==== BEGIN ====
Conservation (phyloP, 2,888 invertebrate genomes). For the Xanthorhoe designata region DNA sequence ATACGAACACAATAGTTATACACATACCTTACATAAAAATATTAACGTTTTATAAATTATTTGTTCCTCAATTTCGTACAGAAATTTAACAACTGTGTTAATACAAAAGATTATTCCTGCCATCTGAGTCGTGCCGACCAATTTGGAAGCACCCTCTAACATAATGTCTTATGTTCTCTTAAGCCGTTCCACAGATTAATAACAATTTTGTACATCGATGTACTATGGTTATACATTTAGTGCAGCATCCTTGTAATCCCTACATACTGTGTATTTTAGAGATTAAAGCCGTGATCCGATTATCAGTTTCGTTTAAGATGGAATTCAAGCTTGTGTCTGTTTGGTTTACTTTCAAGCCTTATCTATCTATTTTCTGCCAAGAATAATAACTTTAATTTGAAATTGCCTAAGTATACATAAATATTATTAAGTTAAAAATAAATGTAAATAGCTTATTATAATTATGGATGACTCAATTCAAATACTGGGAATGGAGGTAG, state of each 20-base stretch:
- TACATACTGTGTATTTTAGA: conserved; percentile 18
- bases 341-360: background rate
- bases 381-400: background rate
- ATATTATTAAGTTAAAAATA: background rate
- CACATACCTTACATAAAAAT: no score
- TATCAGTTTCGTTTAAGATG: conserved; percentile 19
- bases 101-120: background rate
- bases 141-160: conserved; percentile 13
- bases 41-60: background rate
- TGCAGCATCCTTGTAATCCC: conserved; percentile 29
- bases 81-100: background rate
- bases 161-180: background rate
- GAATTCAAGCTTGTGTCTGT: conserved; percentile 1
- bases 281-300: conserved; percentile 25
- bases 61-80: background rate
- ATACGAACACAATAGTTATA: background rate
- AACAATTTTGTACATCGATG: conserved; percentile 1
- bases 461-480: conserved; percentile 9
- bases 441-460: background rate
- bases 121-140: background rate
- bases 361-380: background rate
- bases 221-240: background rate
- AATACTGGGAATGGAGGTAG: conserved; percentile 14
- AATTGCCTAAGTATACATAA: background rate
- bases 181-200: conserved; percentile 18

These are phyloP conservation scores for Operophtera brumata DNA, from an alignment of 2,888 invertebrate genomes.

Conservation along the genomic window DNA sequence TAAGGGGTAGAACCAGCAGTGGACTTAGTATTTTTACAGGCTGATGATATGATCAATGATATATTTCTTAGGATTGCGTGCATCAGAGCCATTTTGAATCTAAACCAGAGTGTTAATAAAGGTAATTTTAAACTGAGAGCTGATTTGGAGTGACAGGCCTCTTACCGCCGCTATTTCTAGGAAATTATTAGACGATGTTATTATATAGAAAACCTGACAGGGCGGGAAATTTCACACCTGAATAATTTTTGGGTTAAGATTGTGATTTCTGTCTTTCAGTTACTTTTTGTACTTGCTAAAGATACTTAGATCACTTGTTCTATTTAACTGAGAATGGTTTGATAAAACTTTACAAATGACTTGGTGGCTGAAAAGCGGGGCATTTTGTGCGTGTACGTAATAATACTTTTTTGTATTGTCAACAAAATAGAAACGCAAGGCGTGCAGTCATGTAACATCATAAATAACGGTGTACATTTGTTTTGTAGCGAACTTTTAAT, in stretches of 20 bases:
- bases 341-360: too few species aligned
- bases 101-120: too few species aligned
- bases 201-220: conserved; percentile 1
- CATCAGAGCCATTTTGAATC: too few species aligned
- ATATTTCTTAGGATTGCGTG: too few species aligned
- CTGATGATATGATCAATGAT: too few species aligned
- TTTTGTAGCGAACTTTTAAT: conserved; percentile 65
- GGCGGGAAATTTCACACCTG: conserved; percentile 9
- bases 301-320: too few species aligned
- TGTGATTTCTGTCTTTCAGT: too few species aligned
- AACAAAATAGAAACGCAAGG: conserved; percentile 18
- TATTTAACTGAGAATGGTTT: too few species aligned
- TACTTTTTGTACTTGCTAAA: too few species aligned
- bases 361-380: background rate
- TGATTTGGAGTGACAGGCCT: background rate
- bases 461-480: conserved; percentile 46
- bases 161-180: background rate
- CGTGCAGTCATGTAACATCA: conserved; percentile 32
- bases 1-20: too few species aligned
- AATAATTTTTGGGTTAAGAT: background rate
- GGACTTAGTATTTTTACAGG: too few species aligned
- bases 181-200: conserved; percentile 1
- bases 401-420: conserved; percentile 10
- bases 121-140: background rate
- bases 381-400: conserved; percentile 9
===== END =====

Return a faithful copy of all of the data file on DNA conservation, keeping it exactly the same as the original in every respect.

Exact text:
Conservation (phyloP, 2,888 invertebrate genomes). For the Xanthorhoe designata region DNA sequence ATACGAACACAATAGTTATACACATACCTTACATAAAAATATTAACGTTTTATAAATTATTTGTTCCTCAATTTCGTACAGAAATTTAACAACTGTGTTAATACAAAAGATTATTCCTGCCATCTGAGTCGTGCCGACCAATTTGGAAGCACCCTCTAACATAATGTCTTATGTTCTCTTAAGCCGTTCCACAGATTAATAACAATTTTGTACATCGATGTACTATGGTTATACATTTAGTGCAGCATCCTTGTAATCCCTACATACTGTGTATTTTAGAGATTAAAGCCGTGATCCGATTATCAGTTTCGTTTAAGATGGAATTCAAGCTTGTGTCTGTTTGGTTTACTTTCAAGCCTTATCTATCTATTTTCTGCCAAGAATAATAACTTTAATTTGAAATTGCCTAAGTATACATAAATATTATTAAGTTAAAAATAAATGTAAATAGCTTATTATAATTATGGATGACTCAATTCAAATACTGGGAATGGAGGTAG, state of each 20-base stretch:
- TACATACTGTGTATTTTAGA: conserved; percentile 18
- bases 341-360: background rate
- bases 381-400: background rate
- ATATTATTAAGTTAAAAATA: background rate
- CACATACCTTACATAAAAAT: no score
- TATCAGTTTCGTTTAAGATG: conserved; percentile 19
- bases 101-120: background rate
- bases 141-160: conserved; percentile 13
- bases 41-60: background rate
- TGCAGCATCCTTGTAATCCC: conserved; percentile 29
- bases 81-100: background rate
- bases 161-180: background rate
- GAATTCAAGCTTGTGTCTGT: conserved; percentile 1
- bases 281-300: conserved; percentile 25
- bases 61-80: background rate
- ATACGAACACAATAGTTATA: background rate
- AACAATTTTGTACATCGATG: conserved; percentile 1
- bases 461-480: conserved; percentile 9
- bases 441-460: background rate
- bases 121-140: background rate
- bases 361-380: background rate
- bases 221-240: background rate
- AATACTGGGAATGGAGGTAG: conserved; percentile 14
- AATTGCCTAAGTATACATAA: background rate
- bases 181-200: conserved; percentile 18

These are phyloP conservation scores for Operophtera brumata DNA, from an alignment of 2,888 invertebrate genomes.

Conservation along the genomic window DNA sequence TAAGGGGTAGAACCAGCAGTGGACTTAGTATTTTTACAGGCTGATGATATGATCAATGATATATTTCTTAGGATTGCGTGCATCAGAGCCATTTTGAATCTAAACCAGAGTGTTAATAAAGGTAATTTTAAACTGAGAGCTGATTTGGAGTGACAGGCCTCTTACCGCCGCTATTTCTAGGAAATTATTAGACGATGTTATTATATAGAAAACCTGACAGGGCGGGAAATTTCACACCTGAATAATTTTTGGGTTAAGATTGTGATTTCTGTCTTTCAGTTACTTTTTGTACTTGCTAAAGATACTTAGATCACTTGTTCTATTTAACTGAGAATGGTTTGATAAAACTTTACAAATGACTTGGTGGCTGAAAAGCGGGGCATTTTGTGCGTGTACGTAATAATACTTTTTTGTATTGTCAACAAAATAGAAACGCAAGGCGTGCAGTCATGTAACATCATAAATAACGGTGTACATTTGTTTTGTAGCGAACTTTTAAT, in stretches of 20 bases:
- bases 341-360: too few species aligned
- bases 101-120: too few species aligned
- bases 201-220: conserved; percentile 1
- CATCAGAGCCATTTTGAATC: too few species aligned
- ATATTTCTTAGGATTGCGTG: too few species aligned
- CTGATGATATGATCAATGAT: too few species aligned
- TTTTGTAGCGAACTTTTAAT: conserved; percentile 65
- GGCGGGAAATTTCACACCTG: conserved; percentile 9
- bases 301-320: too few species aligned
- TGTGATTTCTGTCTTTCAGT: too few species aligned
- AACAAAATAGAAACGCAAGG: conserved; percentile 18
- TATTTAACTGAGAATGGTTT: too few species aligned
- TACTTTTTGTACTTGCTAAA: too few species aligned
- bases 361-380: background rate
- TGATTTGGAGTGACAGGCCT: background rate
- bases 461-480: conserved; percentile 46
- bases 161-180: background rate
- CGTGCAGTCATGTAACATCA: conserved; percentile 32
- bases 1-20: too few species aligned
- AATAATTTTTGGGTTAAGAT: background rate
- GGACTTAGTATTTTTACAGG: too few species aligned
- bases 181-200: conserved; percentile 1
- bases 401-420: conserved; percentile 10
- bases 121-140: background rate
- bases 381-400: conserved; percentile 9